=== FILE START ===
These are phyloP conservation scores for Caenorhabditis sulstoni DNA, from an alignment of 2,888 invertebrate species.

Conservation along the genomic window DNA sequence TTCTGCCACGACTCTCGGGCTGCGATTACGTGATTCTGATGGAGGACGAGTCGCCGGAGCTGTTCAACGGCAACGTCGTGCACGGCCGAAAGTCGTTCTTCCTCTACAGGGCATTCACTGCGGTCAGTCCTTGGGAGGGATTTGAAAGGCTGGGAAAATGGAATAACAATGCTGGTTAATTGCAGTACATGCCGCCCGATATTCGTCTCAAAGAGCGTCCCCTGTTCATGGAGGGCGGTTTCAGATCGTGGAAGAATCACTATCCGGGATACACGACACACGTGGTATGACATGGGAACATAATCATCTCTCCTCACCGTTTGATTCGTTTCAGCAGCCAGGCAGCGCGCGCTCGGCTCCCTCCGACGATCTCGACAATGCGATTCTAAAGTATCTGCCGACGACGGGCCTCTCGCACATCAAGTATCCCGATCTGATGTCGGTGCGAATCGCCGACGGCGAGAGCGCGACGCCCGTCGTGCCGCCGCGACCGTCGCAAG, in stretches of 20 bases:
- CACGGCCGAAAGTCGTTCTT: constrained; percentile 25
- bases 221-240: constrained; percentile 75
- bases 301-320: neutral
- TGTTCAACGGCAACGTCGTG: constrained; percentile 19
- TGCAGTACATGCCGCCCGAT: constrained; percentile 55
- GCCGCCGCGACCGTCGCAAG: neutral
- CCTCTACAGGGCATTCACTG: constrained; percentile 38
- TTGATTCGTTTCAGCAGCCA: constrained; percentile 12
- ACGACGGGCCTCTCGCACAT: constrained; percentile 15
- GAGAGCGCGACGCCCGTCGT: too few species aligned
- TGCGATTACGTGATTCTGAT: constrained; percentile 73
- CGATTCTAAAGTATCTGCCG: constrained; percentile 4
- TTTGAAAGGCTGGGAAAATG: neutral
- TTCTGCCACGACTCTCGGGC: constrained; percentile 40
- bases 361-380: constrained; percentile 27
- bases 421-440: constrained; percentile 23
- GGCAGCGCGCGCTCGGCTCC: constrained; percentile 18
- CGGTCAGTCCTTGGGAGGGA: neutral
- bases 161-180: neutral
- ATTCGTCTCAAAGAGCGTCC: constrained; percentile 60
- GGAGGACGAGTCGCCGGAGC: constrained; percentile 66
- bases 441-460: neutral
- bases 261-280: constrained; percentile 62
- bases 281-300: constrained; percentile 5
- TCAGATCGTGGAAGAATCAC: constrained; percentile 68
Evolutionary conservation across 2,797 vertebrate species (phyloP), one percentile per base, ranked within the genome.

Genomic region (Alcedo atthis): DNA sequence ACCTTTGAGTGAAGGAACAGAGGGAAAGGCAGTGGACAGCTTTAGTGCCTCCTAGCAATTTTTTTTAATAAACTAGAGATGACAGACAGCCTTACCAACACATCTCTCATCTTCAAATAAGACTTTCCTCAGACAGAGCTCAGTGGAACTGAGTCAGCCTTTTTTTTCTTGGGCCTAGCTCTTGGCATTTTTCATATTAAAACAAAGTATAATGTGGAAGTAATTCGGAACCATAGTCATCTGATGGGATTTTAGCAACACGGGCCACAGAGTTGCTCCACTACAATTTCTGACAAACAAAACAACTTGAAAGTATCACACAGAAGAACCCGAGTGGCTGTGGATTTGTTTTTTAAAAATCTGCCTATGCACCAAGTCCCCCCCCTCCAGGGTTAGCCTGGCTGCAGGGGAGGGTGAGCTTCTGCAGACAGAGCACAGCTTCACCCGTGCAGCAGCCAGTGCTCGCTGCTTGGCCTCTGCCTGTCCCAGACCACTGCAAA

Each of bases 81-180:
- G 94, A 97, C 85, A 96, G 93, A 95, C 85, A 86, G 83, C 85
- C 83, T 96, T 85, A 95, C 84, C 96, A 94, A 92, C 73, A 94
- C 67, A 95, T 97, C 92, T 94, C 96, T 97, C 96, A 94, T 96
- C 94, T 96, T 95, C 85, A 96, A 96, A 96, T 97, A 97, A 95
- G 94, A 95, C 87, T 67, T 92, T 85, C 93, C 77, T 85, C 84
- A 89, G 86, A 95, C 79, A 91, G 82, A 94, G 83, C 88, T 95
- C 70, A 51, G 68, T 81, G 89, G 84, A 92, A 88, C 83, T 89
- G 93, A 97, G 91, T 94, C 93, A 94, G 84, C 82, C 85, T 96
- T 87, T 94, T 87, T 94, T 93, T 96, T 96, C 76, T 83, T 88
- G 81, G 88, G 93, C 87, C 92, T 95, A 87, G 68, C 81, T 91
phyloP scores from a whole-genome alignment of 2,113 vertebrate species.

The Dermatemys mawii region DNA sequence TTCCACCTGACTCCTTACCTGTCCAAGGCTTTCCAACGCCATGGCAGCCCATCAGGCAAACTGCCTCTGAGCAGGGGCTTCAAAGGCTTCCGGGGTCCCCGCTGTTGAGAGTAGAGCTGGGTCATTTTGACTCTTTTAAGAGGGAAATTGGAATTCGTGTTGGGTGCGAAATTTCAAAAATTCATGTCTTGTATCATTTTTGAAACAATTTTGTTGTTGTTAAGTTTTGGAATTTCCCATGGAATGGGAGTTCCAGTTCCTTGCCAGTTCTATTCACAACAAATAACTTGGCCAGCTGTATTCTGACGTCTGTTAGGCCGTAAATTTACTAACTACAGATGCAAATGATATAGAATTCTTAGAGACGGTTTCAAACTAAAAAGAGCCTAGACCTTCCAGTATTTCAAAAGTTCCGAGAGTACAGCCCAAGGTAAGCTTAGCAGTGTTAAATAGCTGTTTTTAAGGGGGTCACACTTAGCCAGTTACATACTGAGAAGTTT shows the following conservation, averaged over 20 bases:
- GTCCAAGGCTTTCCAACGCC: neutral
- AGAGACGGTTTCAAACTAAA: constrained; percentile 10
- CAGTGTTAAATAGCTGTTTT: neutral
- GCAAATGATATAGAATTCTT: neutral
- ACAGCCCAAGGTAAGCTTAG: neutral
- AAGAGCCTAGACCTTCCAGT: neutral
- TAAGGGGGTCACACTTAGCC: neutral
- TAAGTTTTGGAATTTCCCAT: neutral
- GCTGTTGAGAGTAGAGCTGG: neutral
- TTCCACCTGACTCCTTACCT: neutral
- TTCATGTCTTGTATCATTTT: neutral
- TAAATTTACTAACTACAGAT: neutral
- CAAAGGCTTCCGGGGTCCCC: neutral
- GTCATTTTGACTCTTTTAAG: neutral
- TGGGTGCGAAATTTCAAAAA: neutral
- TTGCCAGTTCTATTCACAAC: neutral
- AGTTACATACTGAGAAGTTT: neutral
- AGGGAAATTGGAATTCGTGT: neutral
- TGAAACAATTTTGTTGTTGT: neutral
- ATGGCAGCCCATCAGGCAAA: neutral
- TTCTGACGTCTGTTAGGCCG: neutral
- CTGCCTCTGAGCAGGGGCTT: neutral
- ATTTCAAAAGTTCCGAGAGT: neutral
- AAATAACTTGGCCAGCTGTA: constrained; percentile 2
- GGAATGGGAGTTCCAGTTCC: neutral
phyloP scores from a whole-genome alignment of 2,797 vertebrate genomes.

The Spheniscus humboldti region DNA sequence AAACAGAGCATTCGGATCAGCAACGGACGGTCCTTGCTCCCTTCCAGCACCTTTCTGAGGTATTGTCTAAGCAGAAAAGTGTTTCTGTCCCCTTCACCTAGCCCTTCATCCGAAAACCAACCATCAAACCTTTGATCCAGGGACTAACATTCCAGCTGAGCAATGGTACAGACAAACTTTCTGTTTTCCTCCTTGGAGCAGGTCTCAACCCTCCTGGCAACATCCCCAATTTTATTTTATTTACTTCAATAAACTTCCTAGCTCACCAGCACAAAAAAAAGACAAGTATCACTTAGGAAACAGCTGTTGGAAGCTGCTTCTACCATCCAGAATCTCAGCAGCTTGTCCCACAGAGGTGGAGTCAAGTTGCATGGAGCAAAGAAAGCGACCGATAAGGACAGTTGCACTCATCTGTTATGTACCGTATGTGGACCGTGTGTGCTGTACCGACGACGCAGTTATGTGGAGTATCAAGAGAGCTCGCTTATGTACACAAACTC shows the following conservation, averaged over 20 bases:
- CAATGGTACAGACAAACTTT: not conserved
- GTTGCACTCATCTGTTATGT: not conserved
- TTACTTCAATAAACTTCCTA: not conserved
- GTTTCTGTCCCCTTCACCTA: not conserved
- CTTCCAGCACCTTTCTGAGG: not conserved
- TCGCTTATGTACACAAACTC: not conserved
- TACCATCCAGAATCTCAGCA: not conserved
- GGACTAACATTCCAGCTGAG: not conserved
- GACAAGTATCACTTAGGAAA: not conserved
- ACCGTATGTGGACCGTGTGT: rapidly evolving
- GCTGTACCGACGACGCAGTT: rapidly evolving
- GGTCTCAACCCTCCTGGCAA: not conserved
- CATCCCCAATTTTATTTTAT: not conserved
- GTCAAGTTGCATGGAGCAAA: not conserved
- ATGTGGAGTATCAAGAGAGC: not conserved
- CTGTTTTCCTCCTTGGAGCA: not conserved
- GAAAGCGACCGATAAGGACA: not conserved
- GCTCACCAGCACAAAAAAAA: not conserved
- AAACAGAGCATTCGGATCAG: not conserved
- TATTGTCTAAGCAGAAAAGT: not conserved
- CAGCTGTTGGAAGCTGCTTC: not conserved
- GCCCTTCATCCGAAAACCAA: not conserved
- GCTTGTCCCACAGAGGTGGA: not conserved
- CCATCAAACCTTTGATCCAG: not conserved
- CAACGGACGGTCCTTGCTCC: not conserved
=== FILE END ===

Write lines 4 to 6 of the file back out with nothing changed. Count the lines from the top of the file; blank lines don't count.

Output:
- bases 221-240: constrained; percentile 75
- bases 301-320: neutral
- TGTTCAACGGCAACGTCGTG: constrained; percentile 19